She was sixteen years younger than my grandfather. She remarried. The tree started to die. Her new husband moved the pair of them from Brampton to Orangeville. He started to isolate her from her friends and family. She started to get sick.
Finally, she left him. We never figured out what caused her bizarre illness, but when she left him, that left too.
The only bit of the tree my grandmother could salvage were a few leaves attached to a small stem. A tree that was once so tall was now fighting to stay alive. She left those leaves in water, in her new condo, and she went to see family in Florida, after leaving her second husband.
Once the leaves on the stem produced a root, she would be able to repot it. Maybe it would return to its former glory. Maybe one day, when the tree had soil and sun and water and roots, it would flower again.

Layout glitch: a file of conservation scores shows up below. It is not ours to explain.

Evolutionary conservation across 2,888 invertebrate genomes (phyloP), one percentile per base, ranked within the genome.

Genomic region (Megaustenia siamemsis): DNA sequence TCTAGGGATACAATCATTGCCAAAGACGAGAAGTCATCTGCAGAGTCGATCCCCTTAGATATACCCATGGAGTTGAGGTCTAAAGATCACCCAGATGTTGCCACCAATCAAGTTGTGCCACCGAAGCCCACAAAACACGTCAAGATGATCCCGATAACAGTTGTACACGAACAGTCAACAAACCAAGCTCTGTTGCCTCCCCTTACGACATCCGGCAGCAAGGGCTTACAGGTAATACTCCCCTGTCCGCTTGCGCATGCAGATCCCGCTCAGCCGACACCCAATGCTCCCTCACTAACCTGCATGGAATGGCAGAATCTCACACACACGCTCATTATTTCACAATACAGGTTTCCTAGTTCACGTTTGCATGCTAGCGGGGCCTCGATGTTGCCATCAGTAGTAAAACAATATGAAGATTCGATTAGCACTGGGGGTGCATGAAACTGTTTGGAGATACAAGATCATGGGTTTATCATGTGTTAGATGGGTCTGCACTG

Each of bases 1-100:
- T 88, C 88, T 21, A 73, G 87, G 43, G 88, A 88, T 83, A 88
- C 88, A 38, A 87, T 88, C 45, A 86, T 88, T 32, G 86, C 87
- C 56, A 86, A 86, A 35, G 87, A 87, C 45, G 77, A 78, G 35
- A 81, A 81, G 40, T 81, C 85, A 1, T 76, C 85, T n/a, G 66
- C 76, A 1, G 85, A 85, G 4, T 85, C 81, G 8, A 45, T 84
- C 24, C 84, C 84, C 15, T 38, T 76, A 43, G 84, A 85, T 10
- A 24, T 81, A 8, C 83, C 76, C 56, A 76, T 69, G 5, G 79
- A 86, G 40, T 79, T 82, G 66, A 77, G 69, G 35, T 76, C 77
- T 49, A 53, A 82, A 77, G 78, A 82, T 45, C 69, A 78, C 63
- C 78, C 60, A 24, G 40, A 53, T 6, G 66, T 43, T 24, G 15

She left for three weeks.
My father picked her up from the airport when she got back. Together they went to her new condo. When she opened the door, a familiar scent reached her nose.
Plants don’t flower in water. There isn’t enough help. There aren’t enough nutrients. But when she looked at the few leaves on a stem, there was a long root, and a flower.
‘Dad knows you’re okay now,’ my father said to her.
She took a picture of that tree in water that shouldn’t have been able to produce a flower. She carried that photo in her wallet. When she told me this story, she showed me the picture. She said since then, every so often, the tree would flower, and she would know that things were all right.
At that time, the tree was in my bedroom at my grandmother’s home in Brampton. It touched the ceiling.
That tree has been trimmed, rooted, and repotted many times. A piece of the tree is in my aunt’s house, a piece is in the school my father taught at, and I have a piece. It’s in my apartment in Ottawa. I’m looking at it as I write this.
I think it only ever flowered for her. I don’t think it will flower for me. But I know she’s alright. She’s with my grandfather again.
I know that, like her plants, like her people, I am healthy and beautiful because of her. Because she helped me.
And that’s enough.